Understanding how mucosal pathogens modulate the immune response may facilitate the development of vaccines for disparate human diseases. In the present study, human monocyte-derived DC (MDDC) were pulsed with LPS of the oral pathogen Porphyromonas gingivalis and Escherichia coli 25922 and analyzed for: (i) production of Th-biasing/inflammatory cytokines; (ii) maturation/costimulatory molecules; and (iii) induction of allogeneic CD4+ and naive CD45RA+ T cell proliferation and release of Th1 or Th2 cytokines. We show that E. coli LPS-pulsed MDDC released Th1-biasing cytokines - consisting of high levels of IL-12 p70, IFN-γ-inducible protein 10 (IP-10) - but also TNF-α, IL-10, IL-6 ana IL-1β. In contrast, no IL-12 p70 or IP-10, and lower levels of TNF-α and IL-10 were induced by P. gingivalis LPS. These differences were sustained at LPS doses that yielded nearly equivalent maturation of MDDC; moreover the T cell response was consistent: E. coli LPS-pulsed MDDC induced higher T cell proliferation, and T cells released more IFN-γ and IL-2, but less IL-5 than T cells co-cultured with P. gingivalis LPS pulsed-MDDC. IL-13 was secreted by naive CD45RA+CD45RO-CD4+T cells in response to P. gingivalisLPS-pulsed MDDC. These results suggest that human MDDC can be polarized by LPS from the mucosal pathogen P. gingivalis to induce a Th2 effector response in vitro.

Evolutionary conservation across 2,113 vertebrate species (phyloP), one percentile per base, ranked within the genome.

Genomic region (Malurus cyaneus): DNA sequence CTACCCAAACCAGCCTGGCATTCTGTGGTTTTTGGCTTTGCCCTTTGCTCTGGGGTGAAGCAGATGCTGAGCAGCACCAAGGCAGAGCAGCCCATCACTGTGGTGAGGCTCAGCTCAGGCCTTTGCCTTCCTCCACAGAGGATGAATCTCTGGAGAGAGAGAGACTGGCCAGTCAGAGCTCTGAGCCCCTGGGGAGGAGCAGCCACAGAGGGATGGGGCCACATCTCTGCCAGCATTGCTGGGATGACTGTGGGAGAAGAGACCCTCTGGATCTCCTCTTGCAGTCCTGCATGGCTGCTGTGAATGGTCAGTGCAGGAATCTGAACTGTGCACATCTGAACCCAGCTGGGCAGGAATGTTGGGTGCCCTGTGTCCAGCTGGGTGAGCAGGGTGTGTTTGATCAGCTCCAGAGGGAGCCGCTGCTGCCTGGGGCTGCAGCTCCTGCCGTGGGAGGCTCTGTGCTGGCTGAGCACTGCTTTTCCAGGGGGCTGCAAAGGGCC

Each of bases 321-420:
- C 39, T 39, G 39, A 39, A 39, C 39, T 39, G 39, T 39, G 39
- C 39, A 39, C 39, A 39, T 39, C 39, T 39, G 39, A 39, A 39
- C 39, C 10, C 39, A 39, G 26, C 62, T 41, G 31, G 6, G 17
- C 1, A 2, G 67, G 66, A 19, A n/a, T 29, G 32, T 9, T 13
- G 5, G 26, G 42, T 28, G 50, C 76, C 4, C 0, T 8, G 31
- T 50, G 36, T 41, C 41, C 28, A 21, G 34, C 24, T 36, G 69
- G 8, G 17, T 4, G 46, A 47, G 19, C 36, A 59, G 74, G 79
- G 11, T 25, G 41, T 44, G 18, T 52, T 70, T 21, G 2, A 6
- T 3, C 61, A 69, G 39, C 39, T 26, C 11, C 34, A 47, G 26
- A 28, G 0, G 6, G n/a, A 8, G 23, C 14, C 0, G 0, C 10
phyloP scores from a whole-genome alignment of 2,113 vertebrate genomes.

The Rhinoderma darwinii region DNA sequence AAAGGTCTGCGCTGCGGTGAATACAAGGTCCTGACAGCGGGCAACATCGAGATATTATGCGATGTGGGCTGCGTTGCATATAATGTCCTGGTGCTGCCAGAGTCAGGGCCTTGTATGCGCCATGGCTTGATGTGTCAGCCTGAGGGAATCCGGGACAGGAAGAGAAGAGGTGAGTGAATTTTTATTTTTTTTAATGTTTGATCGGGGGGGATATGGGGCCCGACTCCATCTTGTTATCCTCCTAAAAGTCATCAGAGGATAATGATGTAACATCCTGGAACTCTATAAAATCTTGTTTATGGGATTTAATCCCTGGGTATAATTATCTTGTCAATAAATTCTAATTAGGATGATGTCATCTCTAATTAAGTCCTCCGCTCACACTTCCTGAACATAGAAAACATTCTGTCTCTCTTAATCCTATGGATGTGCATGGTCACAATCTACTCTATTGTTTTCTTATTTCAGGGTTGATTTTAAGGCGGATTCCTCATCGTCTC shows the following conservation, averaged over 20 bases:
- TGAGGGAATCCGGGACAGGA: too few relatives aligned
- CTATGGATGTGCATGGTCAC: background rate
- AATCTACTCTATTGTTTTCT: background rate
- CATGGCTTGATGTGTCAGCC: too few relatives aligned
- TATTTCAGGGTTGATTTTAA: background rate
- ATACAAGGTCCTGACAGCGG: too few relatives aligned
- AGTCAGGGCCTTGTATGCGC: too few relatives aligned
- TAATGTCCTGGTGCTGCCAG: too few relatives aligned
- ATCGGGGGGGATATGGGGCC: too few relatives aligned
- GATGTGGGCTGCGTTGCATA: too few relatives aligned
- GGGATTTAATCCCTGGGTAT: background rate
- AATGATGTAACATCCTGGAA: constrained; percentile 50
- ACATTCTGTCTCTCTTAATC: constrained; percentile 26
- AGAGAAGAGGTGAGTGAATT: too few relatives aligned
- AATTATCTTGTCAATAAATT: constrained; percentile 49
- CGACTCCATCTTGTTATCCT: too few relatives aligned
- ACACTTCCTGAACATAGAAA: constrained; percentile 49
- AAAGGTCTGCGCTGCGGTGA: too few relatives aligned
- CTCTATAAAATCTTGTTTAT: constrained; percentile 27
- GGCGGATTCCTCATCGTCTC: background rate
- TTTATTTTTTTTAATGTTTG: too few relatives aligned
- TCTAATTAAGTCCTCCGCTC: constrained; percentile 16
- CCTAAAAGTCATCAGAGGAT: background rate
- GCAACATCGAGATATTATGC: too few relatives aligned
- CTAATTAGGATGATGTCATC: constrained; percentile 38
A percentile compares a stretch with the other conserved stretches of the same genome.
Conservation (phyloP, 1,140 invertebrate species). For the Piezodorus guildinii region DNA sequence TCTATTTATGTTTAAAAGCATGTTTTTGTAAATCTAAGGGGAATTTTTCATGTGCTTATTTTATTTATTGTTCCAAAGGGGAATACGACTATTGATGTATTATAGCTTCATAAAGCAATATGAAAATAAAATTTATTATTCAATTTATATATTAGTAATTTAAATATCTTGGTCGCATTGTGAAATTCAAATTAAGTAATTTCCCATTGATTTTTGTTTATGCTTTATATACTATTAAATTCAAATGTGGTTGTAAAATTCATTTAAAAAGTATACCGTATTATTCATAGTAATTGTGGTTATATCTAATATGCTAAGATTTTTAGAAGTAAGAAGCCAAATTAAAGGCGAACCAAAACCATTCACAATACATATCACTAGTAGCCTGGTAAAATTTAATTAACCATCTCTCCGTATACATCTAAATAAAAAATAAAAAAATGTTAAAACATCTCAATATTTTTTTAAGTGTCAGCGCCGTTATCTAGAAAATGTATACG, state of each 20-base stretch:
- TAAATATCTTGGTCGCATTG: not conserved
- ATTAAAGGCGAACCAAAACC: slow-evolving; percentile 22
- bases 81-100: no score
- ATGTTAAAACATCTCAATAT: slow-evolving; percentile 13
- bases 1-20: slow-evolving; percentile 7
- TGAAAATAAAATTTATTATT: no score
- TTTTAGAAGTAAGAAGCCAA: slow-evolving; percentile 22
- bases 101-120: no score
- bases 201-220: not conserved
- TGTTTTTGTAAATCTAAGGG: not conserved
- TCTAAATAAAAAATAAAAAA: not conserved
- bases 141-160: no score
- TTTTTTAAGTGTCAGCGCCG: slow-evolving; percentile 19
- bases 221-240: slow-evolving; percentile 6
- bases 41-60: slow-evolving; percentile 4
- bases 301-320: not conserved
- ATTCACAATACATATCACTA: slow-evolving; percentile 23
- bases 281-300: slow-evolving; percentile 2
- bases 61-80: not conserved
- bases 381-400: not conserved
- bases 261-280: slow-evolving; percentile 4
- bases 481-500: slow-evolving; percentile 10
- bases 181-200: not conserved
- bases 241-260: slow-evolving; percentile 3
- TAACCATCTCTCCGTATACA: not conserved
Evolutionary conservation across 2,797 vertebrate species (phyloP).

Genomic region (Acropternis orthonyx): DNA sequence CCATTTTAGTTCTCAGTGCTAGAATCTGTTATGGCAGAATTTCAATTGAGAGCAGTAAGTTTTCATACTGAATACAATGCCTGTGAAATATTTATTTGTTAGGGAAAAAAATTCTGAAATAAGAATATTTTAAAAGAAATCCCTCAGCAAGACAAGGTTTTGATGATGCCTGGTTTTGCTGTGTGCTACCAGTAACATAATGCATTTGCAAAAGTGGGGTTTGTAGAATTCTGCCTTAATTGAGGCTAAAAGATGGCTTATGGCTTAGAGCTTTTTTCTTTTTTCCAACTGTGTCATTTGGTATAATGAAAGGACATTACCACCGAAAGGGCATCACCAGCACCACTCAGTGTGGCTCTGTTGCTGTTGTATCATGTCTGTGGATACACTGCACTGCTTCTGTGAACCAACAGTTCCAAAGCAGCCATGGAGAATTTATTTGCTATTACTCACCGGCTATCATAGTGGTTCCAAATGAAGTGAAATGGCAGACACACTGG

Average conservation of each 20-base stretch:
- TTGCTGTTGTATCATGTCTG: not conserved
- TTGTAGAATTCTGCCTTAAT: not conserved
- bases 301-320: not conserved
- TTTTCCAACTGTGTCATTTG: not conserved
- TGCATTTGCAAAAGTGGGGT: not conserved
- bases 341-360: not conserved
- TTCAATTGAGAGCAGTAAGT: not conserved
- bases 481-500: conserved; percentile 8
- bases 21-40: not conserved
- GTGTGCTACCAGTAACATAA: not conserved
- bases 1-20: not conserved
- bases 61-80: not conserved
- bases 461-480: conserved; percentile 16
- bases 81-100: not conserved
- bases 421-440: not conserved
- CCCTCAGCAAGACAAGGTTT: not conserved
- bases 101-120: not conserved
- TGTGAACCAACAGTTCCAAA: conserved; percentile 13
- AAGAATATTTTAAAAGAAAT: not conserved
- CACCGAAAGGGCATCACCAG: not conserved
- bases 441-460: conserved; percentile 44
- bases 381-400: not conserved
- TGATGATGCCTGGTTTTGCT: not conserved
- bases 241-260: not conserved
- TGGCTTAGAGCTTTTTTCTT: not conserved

- Monocyte-derived dendritic cell
- Porphyromonas gingivalis
ASJC Scopus subject areas
- Immunology and Allergy